Product Review: Better Video Compression with ff-Works

Posted on by Larry

For the last six weeks, I’ve been working with a new media compression program called ff-Works. It is tricky to install, difficult to use and the help files are written by programmers for programmers.

But, oh, my! The image quality is amazing, the file sizes are tiny, and the flexibility and control this program provides are second to none.

I now do almost all my compression in this program. If you want to improve the look of your final output, keep reading.

NOTE: I created an in-depth webinar showcasing how to use this software. You’ll find it here.


ff-Works is a front-end to ffMPEG, a highly-regarded, open-source compression engine that is normally used by programmers to integrate into their software.

By itself, ff-Works allows in-depth technical analysis of media files. However, when combined with ffMPEG, which is developed by a separate organization, it is a powerful media compression tool.

Installation is cumbersome, there are only two video tutorials on the program that I’ve been able to find, help files are essentially non-existent and the user interface is overwhelming. But… like all powerful tools, if you invest the time to learn how to use it, you are rewarded with results you can’t get from Adobe Media Encoder or Apple Compressor.

ff-Works is a flexible, powerful and comprehensive software compression tool for power users who demand outstanding quality and are willing to spend the time to learn how to use it.

Software: ff-Works
Developer: OSBytes
Price: 18.99 Euros (about $22 US)
An 8-day free trial is available

NOTE: ffMPEG is a separate program and required for media compression. It is available for free. See the Installation section, below.


First, visit the ffWorks website and download the free trial to ff-Works. Then, download ffMPEG. (Once you get comfortable using it, you can make a more informed purchase decision.)

ffMPEG is a free, open-source program, designed for programmers, first developed by Fabrice Bellard, the originator of the FFmpeg project. It now has developers around the world contributing to the software.

ffMPEG download site:

As major updates occur every three months, with minor updates weekly, my recommendation is to download the latest static build, as a DMG file. This simplifies Mac installation.

Once you have downloaded both files, watch this tutorial on how to install ffMPEG.

The process is simple, but does take a few steps. The hardest part is figuring out which version of ffMPEG to download. Remember, download a DMG of a static binary compiled for your system: Mac, Windows or Linux.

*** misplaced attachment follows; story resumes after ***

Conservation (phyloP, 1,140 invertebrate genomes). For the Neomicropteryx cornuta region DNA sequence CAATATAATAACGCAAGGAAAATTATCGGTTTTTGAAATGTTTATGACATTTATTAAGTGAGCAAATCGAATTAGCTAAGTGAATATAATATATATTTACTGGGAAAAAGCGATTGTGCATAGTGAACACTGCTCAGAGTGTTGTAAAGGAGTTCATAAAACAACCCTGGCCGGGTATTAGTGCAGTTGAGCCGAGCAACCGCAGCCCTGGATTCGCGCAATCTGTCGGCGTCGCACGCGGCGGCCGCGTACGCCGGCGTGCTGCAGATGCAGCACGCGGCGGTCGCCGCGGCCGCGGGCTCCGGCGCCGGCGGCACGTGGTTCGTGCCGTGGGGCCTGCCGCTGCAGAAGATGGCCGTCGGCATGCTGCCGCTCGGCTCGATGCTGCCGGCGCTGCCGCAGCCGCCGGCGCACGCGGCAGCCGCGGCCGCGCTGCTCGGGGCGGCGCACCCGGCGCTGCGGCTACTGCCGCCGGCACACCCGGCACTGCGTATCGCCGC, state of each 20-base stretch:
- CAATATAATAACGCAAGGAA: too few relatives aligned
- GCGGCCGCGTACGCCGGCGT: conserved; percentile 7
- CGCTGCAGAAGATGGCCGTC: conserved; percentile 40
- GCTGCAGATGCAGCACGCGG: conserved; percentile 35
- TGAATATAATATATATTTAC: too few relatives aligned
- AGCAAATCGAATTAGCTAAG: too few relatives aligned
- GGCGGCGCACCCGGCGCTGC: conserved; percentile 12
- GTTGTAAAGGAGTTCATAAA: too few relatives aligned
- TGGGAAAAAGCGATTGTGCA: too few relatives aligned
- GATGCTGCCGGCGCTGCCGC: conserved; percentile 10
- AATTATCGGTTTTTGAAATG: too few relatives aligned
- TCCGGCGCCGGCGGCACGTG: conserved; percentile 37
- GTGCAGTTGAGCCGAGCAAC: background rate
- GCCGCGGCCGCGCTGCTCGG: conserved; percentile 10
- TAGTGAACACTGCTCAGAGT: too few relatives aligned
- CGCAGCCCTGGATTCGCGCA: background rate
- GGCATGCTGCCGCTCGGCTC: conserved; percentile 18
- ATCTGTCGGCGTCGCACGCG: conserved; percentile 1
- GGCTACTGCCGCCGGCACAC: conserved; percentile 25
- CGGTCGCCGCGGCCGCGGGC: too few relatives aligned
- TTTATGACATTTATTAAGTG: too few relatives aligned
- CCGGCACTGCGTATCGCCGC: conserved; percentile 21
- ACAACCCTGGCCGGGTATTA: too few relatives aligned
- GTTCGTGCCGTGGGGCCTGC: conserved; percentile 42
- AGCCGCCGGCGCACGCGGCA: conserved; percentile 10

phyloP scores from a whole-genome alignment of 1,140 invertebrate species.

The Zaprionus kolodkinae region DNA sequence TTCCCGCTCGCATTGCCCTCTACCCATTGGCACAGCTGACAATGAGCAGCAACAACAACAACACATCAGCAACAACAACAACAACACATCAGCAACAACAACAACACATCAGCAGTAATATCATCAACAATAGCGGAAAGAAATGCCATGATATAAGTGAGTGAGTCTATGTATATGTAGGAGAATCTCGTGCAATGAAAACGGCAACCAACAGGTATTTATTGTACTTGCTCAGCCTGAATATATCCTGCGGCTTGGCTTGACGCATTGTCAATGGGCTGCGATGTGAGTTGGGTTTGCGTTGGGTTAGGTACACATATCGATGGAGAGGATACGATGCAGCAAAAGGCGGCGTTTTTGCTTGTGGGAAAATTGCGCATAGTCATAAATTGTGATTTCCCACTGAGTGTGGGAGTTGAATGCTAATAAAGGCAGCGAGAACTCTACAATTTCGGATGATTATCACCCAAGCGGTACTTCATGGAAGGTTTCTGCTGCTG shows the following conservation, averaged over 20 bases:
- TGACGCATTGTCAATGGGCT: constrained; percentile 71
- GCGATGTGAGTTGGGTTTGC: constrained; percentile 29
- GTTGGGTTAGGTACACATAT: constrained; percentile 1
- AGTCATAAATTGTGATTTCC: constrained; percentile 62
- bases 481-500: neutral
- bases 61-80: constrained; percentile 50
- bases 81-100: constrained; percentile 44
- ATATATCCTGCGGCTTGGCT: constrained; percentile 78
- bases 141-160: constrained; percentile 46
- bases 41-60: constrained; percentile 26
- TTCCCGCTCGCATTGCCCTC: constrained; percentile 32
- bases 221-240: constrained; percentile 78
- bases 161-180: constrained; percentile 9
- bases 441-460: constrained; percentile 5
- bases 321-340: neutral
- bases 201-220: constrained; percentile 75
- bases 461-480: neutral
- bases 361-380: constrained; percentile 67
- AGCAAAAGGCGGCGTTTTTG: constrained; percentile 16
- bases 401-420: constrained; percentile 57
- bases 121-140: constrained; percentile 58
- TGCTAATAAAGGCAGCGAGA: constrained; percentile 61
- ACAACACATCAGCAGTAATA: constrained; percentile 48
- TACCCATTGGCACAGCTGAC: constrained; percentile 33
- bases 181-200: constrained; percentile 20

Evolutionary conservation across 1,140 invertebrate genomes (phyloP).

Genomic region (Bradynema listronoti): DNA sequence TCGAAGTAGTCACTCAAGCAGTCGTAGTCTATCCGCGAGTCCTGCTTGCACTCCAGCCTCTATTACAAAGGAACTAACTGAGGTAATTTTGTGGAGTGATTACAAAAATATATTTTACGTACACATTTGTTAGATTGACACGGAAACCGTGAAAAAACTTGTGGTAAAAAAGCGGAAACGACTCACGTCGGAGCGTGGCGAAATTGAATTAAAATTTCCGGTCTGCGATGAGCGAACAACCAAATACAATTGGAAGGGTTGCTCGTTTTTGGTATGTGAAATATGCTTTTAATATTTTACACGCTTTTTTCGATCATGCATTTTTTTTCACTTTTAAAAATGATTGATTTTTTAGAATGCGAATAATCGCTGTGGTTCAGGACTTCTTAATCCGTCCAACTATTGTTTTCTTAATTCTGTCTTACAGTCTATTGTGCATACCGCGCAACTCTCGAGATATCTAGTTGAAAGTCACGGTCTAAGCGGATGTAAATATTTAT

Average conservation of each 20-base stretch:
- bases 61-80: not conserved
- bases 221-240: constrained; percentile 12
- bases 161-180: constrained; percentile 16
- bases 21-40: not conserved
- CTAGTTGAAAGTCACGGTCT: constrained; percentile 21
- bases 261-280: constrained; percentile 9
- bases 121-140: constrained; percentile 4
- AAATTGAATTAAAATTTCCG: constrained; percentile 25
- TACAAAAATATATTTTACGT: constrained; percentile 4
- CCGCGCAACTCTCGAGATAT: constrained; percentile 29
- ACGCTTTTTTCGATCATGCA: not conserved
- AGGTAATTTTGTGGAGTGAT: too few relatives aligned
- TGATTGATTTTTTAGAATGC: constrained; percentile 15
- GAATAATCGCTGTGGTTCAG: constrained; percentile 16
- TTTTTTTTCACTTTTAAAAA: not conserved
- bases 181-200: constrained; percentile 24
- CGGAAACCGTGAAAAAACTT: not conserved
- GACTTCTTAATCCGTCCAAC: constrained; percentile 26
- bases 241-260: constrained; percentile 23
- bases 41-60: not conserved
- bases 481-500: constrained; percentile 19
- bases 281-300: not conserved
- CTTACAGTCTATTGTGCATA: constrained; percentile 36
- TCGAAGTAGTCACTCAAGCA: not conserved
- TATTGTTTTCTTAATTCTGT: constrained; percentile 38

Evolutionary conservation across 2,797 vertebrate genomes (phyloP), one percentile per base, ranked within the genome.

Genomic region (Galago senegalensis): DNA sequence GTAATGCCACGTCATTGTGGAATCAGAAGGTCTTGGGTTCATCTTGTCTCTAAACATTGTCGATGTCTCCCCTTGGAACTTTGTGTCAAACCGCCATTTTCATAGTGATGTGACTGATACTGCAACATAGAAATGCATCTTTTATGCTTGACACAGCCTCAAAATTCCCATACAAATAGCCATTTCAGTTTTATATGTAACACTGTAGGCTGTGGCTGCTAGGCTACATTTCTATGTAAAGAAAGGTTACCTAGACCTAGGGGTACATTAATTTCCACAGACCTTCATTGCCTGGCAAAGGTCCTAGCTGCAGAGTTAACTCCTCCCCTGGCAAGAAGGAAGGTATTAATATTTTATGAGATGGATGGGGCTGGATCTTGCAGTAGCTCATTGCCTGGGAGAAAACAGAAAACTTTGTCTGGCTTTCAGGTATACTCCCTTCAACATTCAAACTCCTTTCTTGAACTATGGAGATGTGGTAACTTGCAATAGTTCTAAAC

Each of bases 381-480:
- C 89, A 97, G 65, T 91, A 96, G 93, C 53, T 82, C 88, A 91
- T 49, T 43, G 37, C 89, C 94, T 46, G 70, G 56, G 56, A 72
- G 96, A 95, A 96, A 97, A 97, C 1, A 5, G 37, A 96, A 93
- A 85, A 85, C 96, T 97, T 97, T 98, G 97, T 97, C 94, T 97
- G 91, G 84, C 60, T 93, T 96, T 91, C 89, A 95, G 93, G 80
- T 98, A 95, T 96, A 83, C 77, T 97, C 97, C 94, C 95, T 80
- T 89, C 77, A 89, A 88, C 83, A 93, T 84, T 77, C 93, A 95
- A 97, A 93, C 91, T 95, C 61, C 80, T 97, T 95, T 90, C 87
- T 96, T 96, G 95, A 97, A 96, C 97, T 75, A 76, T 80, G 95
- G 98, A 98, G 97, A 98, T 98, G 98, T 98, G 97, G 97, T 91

When you first start ff-Works, it looks like this. Obviously, the first thing we need to do is import a file.

(Click to see a larger image.)

When we do, the interface gets much more interesting. The light gray band represents the video(s) you imported.

NOTE: Images in this tutorial are courtesy of Mark Jones, MTC/Caltrans —

The bar across the top allows you to (from left to right):

Of these buttons, the only one I really use is the the right arrow, which starts compression.

On the right are all the compression settings, grouped by function. I’ll get back to these in a minute.

At the top right of each imported media file is the Target popup menu. These list presets in five categories:

There are more than 70 presets to choose from. Here are my suggestions to get you started:


While my tests are not exhaustive, based on my experience with Apple Compressor and Adobe Media Encoder, as well as a variety of other compressors, I feel very comfortable in saying that the image quality is equal to, or better than any other compression software I’ve worked with, while file sizes are consistently smaller.

Let me give you one example.

Source file – Apple ProRes 4444

Apple Compressor

(Click to view larger images.)

In brief:

The Info box shows the specs for each image. Notice, not only is ff-Works image quality better, but the bit rate is about half that of Compressor, even though the original compression settings were set to the same value: 1850 kpbs.

There’s no comparison: ff-Works provides significantly better image quality, not just in this example, but across the board.

Source image – Apple ProRes 4444  (Scopes from Final Cut Pro X 10.4.2)

Split screen between source and compressed version

The top image is source bars for a Rec. 709 HD image.

The bottom image is a split screen between the source and compressed image. Compressed image created in ff-Works, using the YouTube preset. Compression always creates artifacts, especially along edges, but the overall image quality is excellent.

NOTE: ffMPJEG tends to make the image slightly darker and desaturate the color a bit. However, when rapidly switching between the two images, it is almost impossible to see these differences; as illustrated by the way they match on the scopes.